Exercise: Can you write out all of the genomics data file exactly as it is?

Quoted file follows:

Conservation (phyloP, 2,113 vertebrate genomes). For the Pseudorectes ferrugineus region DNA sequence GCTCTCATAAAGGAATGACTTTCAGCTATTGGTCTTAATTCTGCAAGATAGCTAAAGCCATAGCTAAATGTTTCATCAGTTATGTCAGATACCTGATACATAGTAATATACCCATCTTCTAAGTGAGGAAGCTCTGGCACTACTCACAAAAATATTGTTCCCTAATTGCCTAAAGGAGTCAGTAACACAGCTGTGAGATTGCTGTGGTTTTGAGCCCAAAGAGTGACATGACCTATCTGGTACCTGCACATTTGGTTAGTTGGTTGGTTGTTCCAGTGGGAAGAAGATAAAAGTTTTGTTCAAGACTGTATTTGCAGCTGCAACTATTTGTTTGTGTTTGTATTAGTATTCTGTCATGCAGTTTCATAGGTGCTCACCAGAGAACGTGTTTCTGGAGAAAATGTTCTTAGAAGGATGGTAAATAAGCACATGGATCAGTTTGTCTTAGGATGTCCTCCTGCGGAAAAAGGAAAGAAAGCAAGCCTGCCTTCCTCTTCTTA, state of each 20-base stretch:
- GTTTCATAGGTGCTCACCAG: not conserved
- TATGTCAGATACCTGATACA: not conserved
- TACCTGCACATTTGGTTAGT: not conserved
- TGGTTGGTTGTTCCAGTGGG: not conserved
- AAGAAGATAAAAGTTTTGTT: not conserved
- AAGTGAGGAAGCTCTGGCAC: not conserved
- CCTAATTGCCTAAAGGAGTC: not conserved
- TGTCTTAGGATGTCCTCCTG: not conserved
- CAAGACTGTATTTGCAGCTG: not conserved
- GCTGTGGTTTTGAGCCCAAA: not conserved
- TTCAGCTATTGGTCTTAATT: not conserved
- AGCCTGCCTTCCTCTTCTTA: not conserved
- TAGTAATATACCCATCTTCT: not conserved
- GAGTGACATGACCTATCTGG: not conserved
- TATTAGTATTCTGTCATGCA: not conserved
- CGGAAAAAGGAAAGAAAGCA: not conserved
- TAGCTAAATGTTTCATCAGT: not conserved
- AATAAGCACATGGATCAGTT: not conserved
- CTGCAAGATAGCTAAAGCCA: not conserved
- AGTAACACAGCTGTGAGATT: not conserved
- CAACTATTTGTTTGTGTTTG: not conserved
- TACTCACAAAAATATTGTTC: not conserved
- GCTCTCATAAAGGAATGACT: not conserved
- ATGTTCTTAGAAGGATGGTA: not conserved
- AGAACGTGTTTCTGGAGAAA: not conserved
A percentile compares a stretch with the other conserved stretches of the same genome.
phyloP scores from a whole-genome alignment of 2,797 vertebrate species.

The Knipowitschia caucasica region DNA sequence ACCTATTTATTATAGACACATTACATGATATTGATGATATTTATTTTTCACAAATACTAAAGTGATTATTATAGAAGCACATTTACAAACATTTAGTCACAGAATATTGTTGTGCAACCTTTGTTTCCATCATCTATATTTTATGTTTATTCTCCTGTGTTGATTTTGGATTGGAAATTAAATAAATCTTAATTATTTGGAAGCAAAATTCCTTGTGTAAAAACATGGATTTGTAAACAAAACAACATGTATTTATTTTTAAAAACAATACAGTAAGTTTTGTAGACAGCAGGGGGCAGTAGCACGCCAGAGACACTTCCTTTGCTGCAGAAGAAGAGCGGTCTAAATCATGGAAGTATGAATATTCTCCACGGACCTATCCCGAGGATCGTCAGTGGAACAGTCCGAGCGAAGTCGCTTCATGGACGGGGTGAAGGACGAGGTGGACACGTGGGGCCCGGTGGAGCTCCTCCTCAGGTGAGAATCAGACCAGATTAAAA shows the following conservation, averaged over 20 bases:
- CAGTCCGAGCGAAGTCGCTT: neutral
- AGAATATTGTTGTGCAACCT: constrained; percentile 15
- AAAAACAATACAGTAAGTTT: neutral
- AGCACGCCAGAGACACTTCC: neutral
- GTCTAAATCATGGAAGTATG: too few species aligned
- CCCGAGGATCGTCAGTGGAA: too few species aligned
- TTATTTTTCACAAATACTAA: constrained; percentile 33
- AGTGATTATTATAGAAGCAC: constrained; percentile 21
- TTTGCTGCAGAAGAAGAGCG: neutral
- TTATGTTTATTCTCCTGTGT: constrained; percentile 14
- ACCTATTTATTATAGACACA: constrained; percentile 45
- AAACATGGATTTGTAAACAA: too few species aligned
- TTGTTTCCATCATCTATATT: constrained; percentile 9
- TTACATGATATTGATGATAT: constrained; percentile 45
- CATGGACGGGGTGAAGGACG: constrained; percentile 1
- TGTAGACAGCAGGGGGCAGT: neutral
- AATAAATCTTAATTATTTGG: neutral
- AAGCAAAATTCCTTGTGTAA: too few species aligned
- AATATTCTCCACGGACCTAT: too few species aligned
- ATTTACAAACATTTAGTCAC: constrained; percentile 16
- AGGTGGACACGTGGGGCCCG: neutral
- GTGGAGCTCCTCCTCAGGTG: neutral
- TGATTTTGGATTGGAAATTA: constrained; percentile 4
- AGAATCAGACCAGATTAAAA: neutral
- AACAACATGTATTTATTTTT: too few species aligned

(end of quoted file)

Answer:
Conservation (phyloP, 2,113 vertebrate genomes). For the Pseudorectes ferrugineus region DNA sequence GCTCTCATAAAGGAATGACTTTCAGCTATTGGTCTTAATTCTGCAAGATAGCTAAAGCCATAGCTAAATGTTTCATCAGTTATGTCAGATACCTGATACATAGTAATATACCCATCTTCTAAGTGAGGAAGCTCTGGCACTACTCACAAAAATATTGTTCCCTAATTGCCTAAAGGAGTCAGTAACACAGCTGTGAGATTGCTGTGGTTTTGAGCCCAAAGAGTGACATGACCTATCTGGTACCTGCACATTTGGTTAGTTGGTTGGTTGTTCCAGTGGGAAGAAGATAAAAGTTTTGTTCAAGACTGTATTTGCAGCTGCAACTATTTGTTTGTGTTTGTATTAGTATTCTGTCATGCAGTTTCATAGGTGCTCACCAGAGAACGTGTTTCTGGAGAAAATGTTCTTAGAAGGATGGTAAATAAGCACATGGATCAGTTTGTCTTAGGATGTCCTCCTGCGGAAAAAGGAAAGAAAGCAAGCCTGCCTTCCTCTTCTTA, state of each 20-base stretch:
- GTTTCATAGGTGCTCACCAG: not conserved
- TATGTCAGATACCTGATACA: not conserved
- TACCTGCACATTTGGTTAGT: not conserved
- TGGTTGGTTGTTCCAGTGGG: not conserved
- AAGAAGATAAAAGTTTTGTT: not conserved
- AAGTGAGGAAGCTCTGGCAC: not conserved
- CCTAATTGCCTAAAGGAGTC: not conserved
- TGTCTTAGGATGTCCTCCTG: not conserved
- CAAGACTGTATTTGCAGCTG: not conserved
- GCTGTGGTTTTGAGCCCAAA: not conserved
- TTCAGCTATTGGTCTTAATT: not conserved
- AGCCTGCCTTCCTCTTCTTA: not conserved
- TAGTAATATACCCATCTTCT: not conserved
- GAGTGACATGACCTATCTGG: not conserved
- TATTAGTATTCTGTCATGCA: not conserved
- CGGAAAAAGGAAAGAAAGCA: not conserved
- TAGCTAAATGTTTCATCAGT: not conserved
- AATAAGCACATGGATCAGTT: not conserved
- CTGCAAGATAGCTAAAGCCA: not conserved
- AGTAACACAGCTGTGAGATT: not conserved
- CAACTATTTGTTTGTGTTTG: not conserved
- TACTCACAAAAATATTGTTC: not conserved
- GCTCTCATAAAGGAATGACT: not conserved
- ATGTTCTTAGAAGGATGGTA: not conserved
- AGAACGTGTTTCTGGAGAAA: not conserved
A percentile compares a stretch with the other conserved stretches of the same genome.
phyloP scores from a whole-genome alignment of 2,797 vertebrate species.

The Knipowitschia caucasica region DNA sequence ACCTATTTATTATAGACACATTACATGATATTGATGATATTTATTTTTCACAAATACTAAAGTGATTATTATAGAAGCACATTTACAAACATTTAGTCACAGAATATTGTTGTGCAACCTTTGTTTCCATCATCTATATTTTATGTTTATTCTCCTGTGTTGATTTTGGATTGGAAATTAAATAAATCTTAATTATTTGGAAGCAAAATTCCTTGTGTAAAAACATGGATTTGTAAACAAAACAACATGTATTTATTTTTAAAAACAATACAGTAAGTTTTGTAGACAGCAGGGGGCAGTAGCACGCCAGAGACACTTCCTTTGCTGCAGAAGAAGAGCGGTCTAAATCATGGAAGTATGAATATTCTCCACGGACCTATCCCGAGGATCGTCAGTGGAACAGTCCGAGCGAAGTCGCTTCATGGACGGGGTGAAGGACGAGGTGGACACGTGGGGCCCGGTGGAGCTCCTCCTCAGGTGAGAATCAGACCAGATTAAAA shows the following conservation, averaged over 20 bases:
- CAGTCCGAGCGAAGTCGCTT: neutral
- AGAATATTGTTGTGCAACCT: constrained; percentile 15
- AAAAACAATACAGTAAGTTT: neutral
- AGCACGCCAGAGACACTTCC: neutral
- GTCTAAATCATGGAAGTATG: too few species aligned
- CCCGAGGATCGTCAGTGGAA: too few species aligned
- TTATTTTTCACAAATACTAA: constrained; percentile 33
- AGTGATTATTATAGAAGCAC: constrained; percentile 21
- TTTGCTGCAGAAGAAGAGCG: neutral
- TTATGTTTATTCTCCTGTGT: constrained; percentile 14
- ACCTATTTATTATAGACACA: constrained; percentile 45
- AAACATGGATTTGTAAACAA: too few species aligned
- TTGTTTCCATCATCTATATT: constrained; percentile 9
- TTACATGATATTGATGATAT: constrained; percentile 45
- CATGGACGGGGTGAAGGACG: constrained; percentile 1
- TGTAGACAGCAGGGGGCAGT: neutral
- AATAAATCTTAATTATTTGG: neutral
- AAGCAAAATTCCTTGTGTAA: too few species aligned
- AATATTCTCCACGGACCTAT: too few species aligned
- ATTTACAAACATTTAGTCAC: constrained; percentile 16
- AGGTGGACACGTGGGGCCCG: neutral
- GTGGAGCTCCTCCTCAGGTG: neutral
- TGATTTTGGATTGGAAATTA: constrained; percentile 4
- AGAATCAGACCAGATTAAAA: neutral
- AACAACATGTATTTATTTTT: too few species aligned